Emergent BioSolutions, the troubled vaccine maker whose Baltimore factory ruined millions of COVID-19 vaccine doses, has been paid more than $200 million in taxpayer money despite failing to address serious manufacturing control issues, according to documents released Wednesday by House Democrats.
Democrats on the Oversight and Reform Select Subcommittee on the Coronavirus Crisis found that under a May 2020 contract issued by the Trump administration, taxpayers have already paid Emergent more than $271 million.
Emergent has charged the federal government $27 million per month in reservation fees to maintain its “readiness” to manufacture vaccines, but has not been able to distribute any doses.
Two of Emergent’s top executives, founder and Executive Chairman Fuad El-Hibri, along with president and CEO Robert Kramer are set to appear Wednesday morning before the Select Subcommittee on the Coronavirus Crisis.
Lawmakers are expected to home in on the company’s failure to address manufacturing problems that led to the destruction of millions of desperately needed coronavirus vaccine doses and the large bonuses paid to top executives despite these failures.
The documents show the company was warned multiple times about serious deficiencies at its facility in Bayview that could lead to contamination but failed to take action. Those deficiencies eventually resulted in up to 15 million destroyed doses of the Johnson & Johnson coronavirus vaccine.
The company is facing scrutiny from Congress after it was awarded a $628 million contract last year to establish the primary U.S. facility for manufacturing vaccines developed by Johnson & Johnson and AstraZeneca.
A Food and Drug Administration (FDA) inspection in April found serious problems, operations have been suspended and the remaining doses are being inspected for quality issues. The facility still lacks FDA manufacturing certification that would allow production to resume.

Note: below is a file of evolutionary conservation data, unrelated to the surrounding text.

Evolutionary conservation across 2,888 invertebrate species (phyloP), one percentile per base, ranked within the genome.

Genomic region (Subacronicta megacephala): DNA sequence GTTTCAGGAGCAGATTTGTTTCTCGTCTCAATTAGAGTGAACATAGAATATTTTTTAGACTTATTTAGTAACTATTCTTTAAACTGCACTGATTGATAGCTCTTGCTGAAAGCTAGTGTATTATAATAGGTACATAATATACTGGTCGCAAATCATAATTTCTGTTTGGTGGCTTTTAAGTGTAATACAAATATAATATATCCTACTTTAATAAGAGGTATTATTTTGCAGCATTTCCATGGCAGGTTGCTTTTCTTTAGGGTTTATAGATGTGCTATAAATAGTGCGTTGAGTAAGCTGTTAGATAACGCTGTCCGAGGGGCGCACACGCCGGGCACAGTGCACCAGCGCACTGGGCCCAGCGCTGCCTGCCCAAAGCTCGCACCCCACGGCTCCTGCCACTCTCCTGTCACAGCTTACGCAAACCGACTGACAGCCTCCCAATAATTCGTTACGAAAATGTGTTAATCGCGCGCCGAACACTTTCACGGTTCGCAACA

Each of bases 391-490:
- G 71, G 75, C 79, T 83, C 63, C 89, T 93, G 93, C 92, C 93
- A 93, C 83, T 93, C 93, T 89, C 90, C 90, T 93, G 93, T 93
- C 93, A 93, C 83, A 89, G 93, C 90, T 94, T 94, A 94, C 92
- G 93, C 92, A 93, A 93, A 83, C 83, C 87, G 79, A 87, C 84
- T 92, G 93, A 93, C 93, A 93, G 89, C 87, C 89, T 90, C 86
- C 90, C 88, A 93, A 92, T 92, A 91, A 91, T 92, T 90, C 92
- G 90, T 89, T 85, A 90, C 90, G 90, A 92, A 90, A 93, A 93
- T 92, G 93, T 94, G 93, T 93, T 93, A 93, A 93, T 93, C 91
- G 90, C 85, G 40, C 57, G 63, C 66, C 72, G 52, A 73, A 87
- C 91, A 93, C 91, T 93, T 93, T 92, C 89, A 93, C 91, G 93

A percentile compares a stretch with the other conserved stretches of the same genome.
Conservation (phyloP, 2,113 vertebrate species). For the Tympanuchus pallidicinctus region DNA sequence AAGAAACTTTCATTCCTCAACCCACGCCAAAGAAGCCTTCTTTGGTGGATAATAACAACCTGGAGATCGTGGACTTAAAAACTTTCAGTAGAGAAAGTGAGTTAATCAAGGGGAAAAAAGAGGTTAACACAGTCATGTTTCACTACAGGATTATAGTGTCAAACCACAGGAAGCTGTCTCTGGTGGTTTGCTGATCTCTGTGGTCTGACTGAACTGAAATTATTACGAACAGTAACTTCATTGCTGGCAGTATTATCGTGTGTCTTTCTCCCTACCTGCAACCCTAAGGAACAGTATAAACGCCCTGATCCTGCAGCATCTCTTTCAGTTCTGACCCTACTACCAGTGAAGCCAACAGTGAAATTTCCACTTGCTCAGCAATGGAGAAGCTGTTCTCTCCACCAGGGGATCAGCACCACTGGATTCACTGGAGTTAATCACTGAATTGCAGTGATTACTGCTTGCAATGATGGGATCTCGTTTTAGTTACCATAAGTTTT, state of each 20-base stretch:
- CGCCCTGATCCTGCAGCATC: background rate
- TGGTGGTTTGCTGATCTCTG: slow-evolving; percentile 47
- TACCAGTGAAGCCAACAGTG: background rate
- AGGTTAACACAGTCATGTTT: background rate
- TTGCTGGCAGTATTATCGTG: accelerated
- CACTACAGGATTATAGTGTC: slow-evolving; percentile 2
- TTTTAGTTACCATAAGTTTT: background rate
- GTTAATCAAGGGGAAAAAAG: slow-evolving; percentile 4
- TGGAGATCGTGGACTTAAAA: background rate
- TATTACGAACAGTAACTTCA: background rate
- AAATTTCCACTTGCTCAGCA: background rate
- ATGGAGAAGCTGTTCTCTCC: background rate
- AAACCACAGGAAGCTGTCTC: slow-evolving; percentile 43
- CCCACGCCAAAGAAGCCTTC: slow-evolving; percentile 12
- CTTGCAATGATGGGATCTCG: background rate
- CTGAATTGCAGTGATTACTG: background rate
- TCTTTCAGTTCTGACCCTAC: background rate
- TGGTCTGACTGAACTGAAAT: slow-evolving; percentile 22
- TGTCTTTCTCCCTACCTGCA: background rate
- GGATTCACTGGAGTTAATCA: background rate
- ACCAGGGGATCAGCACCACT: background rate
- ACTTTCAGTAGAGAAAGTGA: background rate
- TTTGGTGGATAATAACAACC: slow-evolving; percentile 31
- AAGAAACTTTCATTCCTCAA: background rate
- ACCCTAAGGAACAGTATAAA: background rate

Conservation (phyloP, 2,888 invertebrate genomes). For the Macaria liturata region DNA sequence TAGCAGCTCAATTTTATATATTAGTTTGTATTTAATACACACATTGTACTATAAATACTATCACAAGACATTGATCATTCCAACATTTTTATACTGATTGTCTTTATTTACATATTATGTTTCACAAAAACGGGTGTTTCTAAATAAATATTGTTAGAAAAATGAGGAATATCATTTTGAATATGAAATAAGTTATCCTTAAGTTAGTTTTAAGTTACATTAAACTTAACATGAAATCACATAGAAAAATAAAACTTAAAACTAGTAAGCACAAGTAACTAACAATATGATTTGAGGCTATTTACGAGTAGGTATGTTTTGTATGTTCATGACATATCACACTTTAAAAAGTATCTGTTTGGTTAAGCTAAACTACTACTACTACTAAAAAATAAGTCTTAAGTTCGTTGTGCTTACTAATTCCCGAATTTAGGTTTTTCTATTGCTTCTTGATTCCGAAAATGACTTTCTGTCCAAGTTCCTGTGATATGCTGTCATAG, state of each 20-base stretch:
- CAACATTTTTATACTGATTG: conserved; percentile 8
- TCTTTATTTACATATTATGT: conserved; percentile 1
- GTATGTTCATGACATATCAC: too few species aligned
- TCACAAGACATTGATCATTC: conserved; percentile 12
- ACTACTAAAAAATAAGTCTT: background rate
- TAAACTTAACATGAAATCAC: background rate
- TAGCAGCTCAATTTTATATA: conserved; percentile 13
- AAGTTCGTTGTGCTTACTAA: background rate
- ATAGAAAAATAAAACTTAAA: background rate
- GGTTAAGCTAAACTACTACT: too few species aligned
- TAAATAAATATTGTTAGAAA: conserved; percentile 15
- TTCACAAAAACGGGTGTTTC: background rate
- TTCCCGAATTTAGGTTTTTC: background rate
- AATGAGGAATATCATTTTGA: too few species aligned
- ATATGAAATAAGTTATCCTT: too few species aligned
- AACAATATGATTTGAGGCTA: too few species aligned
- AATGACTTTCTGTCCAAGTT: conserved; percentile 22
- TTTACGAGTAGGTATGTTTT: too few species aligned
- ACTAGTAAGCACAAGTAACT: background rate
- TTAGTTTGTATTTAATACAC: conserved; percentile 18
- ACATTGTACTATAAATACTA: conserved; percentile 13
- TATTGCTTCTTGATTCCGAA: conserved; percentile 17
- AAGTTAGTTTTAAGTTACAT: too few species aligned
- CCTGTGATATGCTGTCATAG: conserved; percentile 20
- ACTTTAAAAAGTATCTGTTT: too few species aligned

The documents raise new questions about Emergent's oversight from the Trump administration, and the outsize role it played in Johnson & Johnson's manufacturing plan.
According to the committees, Emergent was aware of serious control issues at its Bayview facility but failed to act. Numerous inspections from federal regulators, Johnson & Johnson and AstraZeneca found that Emergent’s Bayview facility had persistent problems with mold, poor disinfection of plant equipment and inadequate training of employees.
In June 2020, an adviser to Operation Warp Speed identified “risks” in relying on Emergent to handle the production of two coronavirus vaccines.
During a separate audit, Janssen Pharmaceuticals, a subsidiary of Johnson & Johnson, found that the Bayview facility had a “deficient” contamination control strategy.
Johnson & Johnson relied on Emergent as its only domestic manufacturer of coronavirus vaccine.
An ingredient mix-up in March ruined 15 million doses of the J&J vaccine after they were contaminated by ingredients from AstraZeneca's vaccine. Since manufacturing has yet to resume, the U.S. has virtually no more supply of the single-dose Johnson & Johnson vaccine.
"We recognize that our role in helping the nation respond to, and hopefully end, the COVID-19 pandemic is a profound and unique responsibility, unlike any we have confronted before," company spokesman Matt Hartwig said in a statement.
"We look forward to clarifying misconceptions and addressing the Committee’s concerns. At this time, our focus is on the path forward to release drug substance currently under evaluation, to resume production, and to do our part to help strengthen the global supply chain for Johnson & Johnson’s COVID-19 vaccine."